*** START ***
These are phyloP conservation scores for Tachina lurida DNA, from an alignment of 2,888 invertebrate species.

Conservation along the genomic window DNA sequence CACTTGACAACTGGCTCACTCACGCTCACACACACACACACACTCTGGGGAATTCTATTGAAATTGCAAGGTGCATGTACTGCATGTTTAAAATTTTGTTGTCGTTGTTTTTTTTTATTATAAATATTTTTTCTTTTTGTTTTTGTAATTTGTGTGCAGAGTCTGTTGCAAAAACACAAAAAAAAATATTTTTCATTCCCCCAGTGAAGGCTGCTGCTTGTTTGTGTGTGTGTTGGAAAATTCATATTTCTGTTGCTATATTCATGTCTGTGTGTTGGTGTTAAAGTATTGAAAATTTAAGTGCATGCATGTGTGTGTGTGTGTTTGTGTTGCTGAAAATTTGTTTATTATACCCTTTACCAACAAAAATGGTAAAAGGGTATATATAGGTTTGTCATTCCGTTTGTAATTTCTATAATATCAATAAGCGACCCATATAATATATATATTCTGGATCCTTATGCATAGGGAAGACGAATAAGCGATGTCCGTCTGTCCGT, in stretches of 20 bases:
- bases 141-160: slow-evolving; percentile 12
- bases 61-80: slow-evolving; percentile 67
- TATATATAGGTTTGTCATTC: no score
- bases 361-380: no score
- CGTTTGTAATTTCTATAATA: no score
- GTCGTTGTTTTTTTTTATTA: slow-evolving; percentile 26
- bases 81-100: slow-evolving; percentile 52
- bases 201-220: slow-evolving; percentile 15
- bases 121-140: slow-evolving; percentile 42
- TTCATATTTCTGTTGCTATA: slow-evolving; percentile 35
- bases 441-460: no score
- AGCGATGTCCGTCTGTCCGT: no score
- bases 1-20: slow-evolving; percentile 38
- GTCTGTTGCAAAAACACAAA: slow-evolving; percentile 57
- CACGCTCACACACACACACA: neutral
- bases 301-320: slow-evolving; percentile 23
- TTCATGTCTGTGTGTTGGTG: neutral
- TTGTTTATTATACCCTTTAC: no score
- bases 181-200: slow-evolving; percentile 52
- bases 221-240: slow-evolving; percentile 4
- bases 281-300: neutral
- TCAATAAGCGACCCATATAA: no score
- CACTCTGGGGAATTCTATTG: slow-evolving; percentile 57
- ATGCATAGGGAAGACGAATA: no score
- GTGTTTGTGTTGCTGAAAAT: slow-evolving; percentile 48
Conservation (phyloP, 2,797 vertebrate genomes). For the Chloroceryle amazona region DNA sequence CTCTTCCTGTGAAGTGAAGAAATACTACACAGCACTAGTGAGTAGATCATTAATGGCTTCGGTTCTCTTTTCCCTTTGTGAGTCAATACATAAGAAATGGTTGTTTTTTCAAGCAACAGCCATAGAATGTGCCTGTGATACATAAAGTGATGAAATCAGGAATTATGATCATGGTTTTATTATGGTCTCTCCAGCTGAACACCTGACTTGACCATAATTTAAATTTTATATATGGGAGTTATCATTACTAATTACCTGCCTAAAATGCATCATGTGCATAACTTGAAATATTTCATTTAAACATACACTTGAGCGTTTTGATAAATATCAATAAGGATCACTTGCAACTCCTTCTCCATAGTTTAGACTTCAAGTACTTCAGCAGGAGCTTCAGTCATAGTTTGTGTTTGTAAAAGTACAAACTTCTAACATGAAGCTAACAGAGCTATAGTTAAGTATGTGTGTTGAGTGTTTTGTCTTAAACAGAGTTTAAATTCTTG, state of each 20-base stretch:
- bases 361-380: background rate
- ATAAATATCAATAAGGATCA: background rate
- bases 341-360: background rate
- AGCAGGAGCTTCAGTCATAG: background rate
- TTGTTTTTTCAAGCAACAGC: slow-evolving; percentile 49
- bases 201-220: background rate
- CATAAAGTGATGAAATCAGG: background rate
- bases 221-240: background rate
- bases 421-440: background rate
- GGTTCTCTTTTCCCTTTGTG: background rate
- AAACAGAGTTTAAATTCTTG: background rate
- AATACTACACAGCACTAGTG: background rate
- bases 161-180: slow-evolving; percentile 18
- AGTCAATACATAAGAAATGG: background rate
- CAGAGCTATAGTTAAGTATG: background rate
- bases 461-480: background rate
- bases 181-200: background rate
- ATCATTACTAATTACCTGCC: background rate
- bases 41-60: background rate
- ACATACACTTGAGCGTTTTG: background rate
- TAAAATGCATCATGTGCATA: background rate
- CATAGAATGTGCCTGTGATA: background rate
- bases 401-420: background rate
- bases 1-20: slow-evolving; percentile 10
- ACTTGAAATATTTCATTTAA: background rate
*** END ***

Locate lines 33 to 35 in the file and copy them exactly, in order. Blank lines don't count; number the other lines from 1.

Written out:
- TTGTTTTTTCAAGCAACAGC: slow-evolving; percentile 49
- bases 201-220: background rate
- CATAAAGTGATGAAATCAGG: background rate